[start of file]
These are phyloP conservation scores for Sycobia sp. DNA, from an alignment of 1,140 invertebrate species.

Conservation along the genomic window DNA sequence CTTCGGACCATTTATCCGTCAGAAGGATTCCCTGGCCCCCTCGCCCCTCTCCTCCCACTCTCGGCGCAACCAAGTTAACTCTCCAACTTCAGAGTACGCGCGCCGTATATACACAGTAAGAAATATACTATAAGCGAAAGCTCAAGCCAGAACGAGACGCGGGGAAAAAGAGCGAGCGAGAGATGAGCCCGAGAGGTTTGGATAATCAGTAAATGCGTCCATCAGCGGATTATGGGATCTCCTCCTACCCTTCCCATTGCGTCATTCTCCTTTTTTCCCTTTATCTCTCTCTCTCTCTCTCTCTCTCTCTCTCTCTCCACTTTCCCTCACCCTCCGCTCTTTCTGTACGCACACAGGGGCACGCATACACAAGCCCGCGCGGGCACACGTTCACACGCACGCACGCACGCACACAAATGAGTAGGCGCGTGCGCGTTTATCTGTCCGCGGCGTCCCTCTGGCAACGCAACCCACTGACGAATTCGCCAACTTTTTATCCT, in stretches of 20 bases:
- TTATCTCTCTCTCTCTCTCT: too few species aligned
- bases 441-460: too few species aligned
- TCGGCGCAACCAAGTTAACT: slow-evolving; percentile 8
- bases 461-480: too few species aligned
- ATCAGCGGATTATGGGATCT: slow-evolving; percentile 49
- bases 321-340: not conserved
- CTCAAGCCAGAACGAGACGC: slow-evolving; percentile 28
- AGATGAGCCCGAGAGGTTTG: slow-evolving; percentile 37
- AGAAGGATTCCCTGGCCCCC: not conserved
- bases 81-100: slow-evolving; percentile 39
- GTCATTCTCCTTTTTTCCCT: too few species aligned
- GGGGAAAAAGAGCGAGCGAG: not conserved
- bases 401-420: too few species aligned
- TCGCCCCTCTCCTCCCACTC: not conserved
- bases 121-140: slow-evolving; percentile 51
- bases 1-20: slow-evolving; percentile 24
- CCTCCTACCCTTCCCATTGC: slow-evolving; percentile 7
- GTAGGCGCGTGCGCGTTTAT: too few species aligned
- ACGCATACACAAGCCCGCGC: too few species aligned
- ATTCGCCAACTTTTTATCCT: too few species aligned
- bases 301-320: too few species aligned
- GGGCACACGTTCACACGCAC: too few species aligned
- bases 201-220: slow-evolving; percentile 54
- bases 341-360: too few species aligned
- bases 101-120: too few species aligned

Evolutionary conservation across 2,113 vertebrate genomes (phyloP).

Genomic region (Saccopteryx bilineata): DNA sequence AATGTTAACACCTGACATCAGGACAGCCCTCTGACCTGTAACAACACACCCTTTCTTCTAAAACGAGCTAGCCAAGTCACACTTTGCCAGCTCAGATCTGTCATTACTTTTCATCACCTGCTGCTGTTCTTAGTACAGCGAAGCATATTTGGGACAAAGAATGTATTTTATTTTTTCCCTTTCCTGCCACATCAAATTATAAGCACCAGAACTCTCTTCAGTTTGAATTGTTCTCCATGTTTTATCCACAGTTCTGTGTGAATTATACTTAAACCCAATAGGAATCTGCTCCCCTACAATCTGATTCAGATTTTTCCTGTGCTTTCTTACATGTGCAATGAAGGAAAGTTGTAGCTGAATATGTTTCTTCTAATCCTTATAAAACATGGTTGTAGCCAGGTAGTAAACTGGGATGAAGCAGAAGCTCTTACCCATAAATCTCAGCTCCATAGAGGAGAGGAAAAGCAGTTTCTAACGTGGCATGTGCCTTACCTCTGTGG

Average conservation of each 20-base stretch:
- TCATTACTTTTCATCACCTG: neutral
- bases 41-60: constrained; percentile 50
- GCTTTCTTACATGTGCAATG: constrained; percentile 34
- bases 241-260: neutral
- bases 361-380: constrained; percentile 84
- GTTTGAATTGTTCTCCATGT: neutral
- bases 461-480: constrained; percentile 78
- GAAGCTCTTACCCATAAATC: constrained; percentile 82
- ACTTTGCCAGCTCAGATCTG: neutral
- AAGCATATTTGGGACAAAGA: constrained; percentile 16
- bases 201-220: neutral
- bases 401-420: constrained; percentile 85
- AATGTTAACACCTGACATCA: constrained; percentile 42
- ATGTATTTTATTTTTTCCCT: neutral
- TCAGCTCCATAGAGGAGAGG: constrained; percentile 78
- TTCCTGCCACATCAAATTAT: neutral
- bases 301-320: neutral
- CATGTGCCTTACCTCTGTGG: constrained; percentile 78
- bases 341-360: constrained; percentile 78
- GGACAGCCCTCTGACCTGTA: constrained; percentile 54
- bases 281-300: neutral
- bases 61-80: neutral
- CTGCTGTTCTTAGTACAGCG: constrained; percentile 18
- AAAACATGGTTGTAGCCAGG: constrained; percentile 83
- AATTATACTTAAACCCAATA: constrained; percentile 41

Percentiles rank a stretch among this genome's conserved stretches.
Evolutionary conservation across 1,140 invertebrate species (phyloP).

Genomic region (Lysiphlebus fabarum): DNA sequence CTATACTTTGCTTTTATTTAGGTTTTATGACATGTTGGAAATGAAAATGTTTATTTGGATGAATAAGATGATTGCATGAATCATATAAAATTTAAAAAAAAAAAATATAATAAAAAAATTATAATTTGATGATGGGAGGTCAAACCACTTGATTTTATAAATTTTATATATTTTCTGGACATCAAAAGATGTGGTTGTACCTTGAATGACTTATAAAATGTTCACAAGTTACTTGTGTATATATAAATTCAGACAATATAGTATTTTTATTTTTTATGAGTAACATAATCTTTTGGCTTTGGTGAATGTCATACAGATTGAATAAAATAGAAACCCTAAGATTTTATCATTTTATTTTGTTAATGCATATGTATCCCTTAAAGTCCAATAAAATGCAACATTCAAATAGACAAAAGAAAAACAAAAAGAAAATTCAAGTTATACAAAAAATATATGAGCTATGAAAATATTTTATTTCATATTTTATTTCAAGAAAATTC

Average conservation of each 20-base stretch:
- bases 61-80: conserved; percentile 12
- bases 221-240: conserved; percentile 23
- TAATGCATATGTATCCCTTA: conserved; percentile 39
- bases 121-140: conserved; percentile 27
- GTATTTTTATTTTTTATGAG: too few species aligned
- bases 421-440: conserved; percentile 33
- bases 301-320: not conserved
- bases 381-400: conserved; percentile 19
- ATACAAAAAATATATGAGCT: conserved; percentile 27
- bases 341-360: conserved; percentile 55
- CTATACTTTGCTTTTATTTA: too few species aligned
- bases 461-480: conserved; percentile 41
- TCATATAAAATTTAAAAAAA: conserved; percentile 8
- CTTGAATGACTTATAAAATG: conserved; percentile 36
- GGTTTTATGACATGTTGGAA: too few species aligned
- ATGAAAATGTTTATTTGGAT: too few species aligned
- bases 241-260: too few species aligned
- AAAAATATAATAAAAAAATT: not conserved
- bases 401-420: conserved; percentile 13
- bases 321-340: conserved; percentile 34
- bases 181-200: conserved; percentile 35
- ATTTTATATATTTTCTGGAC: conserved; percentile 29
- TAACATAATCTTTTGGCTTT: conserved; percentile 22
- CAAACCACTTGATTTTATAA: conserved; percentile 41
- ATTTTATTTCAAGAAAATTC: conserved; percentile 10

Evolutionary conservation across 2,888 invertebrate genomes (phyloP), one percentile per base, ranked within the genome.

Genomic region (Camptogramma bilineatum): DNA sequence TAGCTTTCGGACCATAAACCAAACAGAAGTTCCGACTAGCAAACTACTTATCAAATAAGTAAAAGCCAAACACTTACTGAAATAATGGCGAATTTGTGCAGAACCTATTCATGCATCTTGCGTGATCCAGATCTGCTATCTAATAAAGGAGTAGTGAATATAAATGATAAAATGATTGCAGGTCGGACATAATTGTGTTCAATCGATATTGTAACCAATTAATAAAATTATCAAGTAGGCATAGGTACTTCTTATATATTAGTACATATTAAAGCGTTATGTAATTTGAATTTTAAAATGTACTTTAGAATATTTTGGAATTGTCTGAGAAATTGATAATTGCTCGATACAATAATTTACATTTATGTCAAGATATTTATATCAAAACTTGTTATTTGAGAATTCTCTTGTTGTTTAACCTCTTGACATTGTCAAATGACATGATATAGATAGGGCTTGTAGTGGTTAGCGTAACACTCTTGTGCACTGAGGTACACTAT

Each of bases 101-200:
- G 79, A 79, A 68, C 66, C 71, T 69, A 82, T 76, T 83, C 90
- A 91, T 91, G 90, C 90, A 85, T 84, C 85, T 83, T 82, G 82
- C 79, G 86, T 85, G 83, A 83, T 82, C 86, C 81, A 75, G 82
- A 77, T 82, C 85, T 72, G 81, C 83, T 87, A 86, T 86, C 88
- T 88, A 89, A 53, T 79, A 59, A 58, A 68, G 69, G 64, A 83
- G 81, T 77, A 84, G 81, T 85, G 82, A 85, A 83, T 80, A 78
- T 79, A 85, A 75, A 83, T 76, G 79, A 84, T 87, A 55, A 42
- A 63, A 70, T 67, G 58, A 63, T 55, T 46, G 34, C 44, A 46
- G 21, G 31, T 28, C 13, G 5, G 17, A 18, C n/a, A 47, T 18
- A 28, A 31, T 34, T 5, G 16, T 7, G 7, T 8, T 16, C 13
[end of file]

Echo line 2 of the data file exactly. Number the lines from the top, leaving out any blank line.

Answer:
Conservation along the genomic window DNA sequence CTTCGGACCATTTATCCGTCAGAAGGATTCCCTGGCCCCCTCGCCCCTCTCCTCCCACTCTCGGCGCAACCAAGTTAACTCTCCAACTTCAGAGTACGCGCGCCGTATATACACAGTAAGAAATATACTATAAGCGAAAGCTCAAGCCAGAACGAGACGCGGGGAAAAAGAGCGAGCGAGAGATGAGCCCGAGAGGTTTGGATAATCAGTAAATGCGTCCATCAGCGGATTATGGGATCTCCTCCTACCCTTCCCATTGCGTCATTCTCCTTTTTTCCCTTTATCTCTCTCTCTCTCTCTCTCTCTCTCTCTCTCTCCACTTTCCCTCACCCTCCGCTCTTTCTGTACGCACACAGGGGCACGCATACACAAGCCCGCGCGGGCACACGTTCACACGCACGCACGCACGCACACAAATGAGTAGGCGCGTGCGCGTTTATCTGTCCGCGGCGTCCCTCTGGCAACGCAACCCACTGACGAATTCGCCAACTTTTTATCCT, in stretches of 20 bases: